I linked this to a new topic because it has wandered away from the original title.
Please forgive me for the length of my replies. I have a habit of wanting to write essays…
The term “layer” originated in 2D drawing and photo-editing apps, in which it makes sense to imagine that you are looking at a stack of independent sheets that may or may not obscure or interact with the ones “below them”. In that context, it has long been conventional to put related kinds of drawing elements onto the same layer so that you can manage their presentation together: “I want to see how the plumbing relates to the walls, show me just those two layers”. Likewise, 2D apps allow locking a layer so that you can’t accidentally move or draw things to a different, inappropriate one. Each layer is effectively an independent sheet of imaginary paper on which you can draw before stacking them to make a completed document page.
Layout is a 2D presentation and drawing app, so it conforms to this notion of “layer”. The fact that it presents views of 3D SketchUp models does not change this basic aspect of Layout; a 2D presentation of a 3D model is ultimately just another 2D drawing.
However, this notion of “layers” does not make sense in a 3D modeling app such as SketchUp because as you orbit around the model there is no consistent meaning to “in front of” or “on top of”. What’s in front from one direction of view is along side or behind from another. But things can get in the way of each other, in a visibility sense. SketchUp’s layers provide an external place to store a yes/no visibility flag so that by all referring to the same layer an arbitrary collection of geometry can be switched on or off. But that’s all they do; they do not imply that these things are related in any other way or somehow gathered together on some 3D analog of a sheet of paper. So, yes, with hindsight, “layer” was a bad choice of name, particularly since Layout uses it in the conventional 2D sense.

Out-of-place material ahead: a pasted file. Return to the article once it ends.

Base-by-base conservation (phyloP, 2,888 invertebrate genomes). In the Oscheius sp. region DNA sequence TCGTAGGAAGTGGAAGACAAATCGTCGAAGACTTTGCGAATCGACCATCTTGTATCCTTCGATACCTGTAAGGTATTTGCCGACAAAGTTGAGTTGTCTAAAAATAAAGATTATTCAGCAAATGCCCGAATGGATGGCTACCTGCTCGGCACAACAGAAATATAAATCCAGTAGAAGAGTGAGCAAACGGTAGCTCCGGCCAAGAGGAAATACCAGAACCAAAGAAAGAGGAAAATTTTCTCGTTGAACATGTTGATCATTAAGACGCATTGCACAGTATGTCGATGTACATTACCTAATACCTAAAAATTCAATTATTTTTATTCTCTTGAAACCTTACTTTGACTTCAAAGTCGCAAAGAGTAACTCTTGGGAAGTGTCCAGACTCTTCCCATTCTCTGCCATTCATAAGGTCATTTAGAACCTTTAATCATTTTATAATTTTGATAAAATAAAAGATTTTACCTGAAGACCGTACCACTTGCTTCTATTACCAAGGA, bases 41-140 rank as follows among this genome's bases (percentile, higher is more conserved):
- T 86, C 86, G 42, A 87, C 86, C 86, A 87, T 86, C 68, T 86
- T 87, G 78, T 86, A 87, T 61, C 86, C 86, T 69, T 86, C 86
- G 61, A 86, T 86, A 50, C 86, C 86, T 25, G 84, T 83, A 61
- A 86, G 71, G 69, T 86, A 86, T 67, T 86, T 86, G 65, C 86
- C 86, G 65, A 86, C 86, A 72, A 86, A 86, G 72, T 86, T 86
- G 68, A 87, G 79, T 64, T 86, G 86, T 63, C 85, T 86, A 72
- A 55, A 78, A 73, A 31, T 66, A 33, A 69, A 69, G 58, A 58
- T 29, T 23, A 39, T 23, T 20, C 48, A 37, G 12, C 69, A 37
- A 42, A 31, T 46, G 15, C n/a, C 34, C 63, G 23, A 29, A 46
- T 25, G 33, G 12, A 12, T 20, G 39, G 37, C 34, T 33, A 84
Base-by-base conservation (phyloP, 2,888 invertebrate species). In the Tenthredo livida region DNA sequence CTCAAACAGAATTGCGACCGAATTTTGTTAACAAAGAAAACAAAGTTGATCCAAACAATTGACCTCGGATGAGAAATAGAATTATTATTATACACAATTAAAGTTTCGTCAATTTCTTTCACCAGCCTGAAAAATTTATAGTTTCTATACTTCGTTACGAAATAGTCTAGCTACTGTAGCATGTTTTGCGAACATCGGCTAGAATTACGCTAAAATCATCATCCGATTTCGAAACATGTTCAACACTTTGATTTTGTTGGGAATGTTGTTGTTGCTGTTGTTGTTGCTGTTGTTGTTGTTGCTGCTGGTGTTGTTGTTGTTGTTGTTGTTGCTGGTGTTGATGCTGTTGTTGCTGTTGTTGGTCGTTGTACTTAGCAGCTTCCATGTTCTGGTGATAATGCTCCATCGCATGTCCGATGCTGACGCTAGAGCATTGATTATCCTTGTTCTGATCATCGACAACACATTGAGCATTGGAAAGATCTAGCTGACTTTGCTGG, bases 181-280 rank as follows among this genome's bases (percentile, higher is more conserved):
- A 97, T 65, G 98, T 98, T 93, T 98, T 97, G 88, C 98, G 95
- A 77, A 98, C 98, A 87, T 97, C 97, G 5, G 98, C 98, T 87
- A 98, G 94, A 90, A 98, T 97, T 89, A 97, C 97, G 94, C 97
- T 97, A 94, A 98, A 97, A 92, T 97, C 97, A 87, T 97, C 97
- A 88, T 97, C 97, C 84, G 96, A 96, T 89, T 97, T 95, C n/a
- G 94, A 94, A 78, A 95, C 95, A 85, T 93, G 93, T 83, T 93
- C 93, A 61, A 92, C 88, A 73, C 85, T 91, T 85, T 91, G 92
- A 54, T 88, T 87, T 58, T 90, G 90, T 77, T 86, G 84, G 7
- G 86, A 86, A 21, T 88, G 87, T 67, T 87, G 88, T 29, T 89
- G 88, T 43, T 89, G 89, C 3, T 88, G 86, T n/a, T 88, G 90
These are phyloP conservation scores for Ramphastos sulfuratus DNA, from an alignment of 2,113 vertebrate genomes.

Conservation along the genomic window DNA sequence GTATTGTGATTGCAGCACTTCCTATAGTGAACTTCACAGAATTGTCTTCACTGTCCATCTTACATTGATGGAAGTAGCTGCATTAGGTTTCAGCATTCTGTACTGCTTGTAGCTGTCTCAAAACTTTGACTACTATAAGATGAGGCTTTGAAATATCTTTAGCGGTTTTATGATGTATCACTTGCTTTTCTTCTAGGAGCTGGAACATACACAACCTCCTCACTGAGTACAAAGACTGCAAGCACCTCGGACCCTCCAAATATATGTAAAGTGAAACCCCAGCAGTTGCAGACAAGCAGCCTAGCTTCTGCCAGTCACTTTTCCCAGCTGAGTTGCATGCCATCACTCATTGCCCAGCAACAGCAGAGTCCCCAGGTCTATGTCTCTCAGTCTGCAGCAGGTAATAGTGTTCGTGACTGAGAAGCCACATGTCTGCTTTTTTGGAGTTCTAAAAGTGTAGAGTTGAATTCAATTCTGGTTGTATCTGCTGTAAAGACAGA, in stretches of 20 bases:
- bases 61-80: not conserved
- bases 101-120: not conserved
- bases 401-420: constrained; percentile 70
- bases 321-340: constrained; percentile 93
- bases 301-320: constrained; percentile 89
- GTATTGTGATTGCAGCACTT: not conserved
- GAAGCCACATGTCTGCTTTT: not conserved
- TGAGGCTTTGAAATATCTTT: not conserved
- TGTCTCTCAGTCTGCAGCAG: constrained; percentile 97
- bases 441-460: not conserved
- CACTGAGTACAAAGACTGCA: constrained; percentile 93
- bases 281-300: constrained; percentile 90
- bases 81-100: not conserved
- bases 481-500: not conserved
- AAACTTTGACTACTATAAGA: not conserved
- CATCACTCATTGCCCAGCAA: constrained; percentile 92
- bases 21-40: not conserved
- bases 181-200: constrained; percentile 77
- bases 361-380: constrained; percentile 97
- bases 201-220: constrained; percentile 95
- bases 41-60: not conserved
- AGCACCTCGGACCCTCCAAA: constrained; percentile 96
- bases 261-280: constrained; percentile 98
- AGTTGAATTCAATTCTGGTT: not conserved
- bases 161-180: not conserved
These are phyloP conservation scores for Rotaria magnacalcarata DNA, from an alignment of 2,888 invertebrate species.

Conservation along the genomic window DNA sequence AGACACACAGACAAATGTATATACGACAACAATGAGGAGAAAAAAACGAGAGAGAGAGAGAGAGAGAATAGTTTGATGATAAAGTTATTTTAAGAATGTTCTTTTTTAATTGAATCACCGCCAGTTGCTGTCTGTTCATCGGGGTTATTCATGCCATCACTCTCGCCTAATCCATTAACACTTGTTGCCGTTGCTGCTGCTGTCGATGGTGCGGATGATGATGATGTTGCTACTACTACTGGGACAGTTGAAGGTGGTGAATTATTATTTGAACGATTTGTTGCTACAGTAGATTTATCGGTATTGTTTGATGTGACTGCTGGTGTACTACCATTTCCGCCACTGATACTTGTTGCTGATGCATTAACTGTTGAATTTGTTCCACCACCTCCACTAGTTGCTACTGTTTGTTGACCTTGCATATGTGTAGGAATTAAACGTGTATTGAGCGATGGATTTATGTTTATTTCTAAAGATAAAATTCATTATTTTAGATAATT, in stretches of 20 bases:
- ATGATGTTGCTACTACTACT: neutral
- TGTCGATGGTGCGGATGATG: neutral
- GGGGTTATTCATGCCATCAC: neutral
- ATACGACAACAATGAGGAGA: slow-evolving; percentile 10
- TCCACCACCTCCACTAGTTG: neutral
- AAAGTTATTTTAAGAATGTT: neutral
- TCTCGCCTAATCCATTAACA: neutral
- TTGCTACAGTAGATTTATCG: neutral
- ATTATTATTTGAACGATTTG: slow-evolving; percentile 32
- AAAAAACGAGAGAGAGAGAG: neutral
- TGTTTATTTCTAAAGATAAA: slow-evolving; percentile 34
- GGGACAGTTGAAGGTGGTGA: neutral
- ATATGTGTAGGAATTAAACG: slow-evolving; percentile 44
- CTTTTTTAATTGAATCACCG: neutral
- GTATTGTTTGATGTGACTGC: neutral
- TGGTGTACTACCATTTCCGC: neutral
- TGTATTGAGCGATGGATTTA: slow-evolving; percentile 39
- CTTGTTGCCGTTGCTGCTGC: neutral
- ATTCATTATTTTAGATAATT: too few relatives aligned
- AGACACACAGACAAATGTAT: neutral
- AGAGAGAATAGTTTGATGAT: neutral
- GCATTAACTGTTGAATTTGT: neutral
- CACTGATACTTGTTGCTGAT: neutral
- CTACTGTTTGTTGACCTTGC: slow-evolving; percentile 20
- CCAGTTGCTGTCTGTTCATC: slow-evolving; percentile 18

But that does not make SketchUp’s concept a mistake or a design flaw, it just isn’t what 2D CAD people want from “layers”.
It is already possible in SketchUp to use Groups to prevent geometry from interacting with other geometry and for accessing all of some related kind of geometry at the same time. Groups can be locked to prevent editing them, including changing their “layer”. Scenes allow managing the display of different sets of content from different viewpoints. It would seem therefore, that the real question is “how can one organize a model in SketchUp so that all the entities of one sort are mapped to one Layer in Layout, all the ones of another sort are mapped to a different Layout Layer, etc.”? I’m not a Layout expert, so I won’t try to answer that, but no doubt another in this forum can. If it is possible to do, then it is a matter of learning how SketchUp and Layout intended you to accomplish it rather than of demanding that SketchUp replicate the way that 2D apps behave. If not, perhaps this would require a revision to the way Layout imports a SketchUp model.
Regarding the standard advice for how to use SketchUp’s layers, your questions and concerns have been raised many times before. Every time, someone comes forward to explain why the ability to make something other than layer0 “Active” is vital to their workflow, and to insist that they are mature enough to use sharp edged tools without cutting off their fingers. So, Trimble has left this as a matter of guidance and advice rather than hard-coded rules. There are excellent extensions and plugins, such as TIG’s layer watcher to enforce the advice for those who are less self-confident.
As a software developer, I am always amused when a non-developer asserts that something must be simple to change. I don’t have access to the source code, so I won’t pretend to know, but from experience I can think of lots of possible ways such a change might be far more difficult than you imagine. And even if it is simple inside SketchUp, it would likely break a large number of extensions and plugins.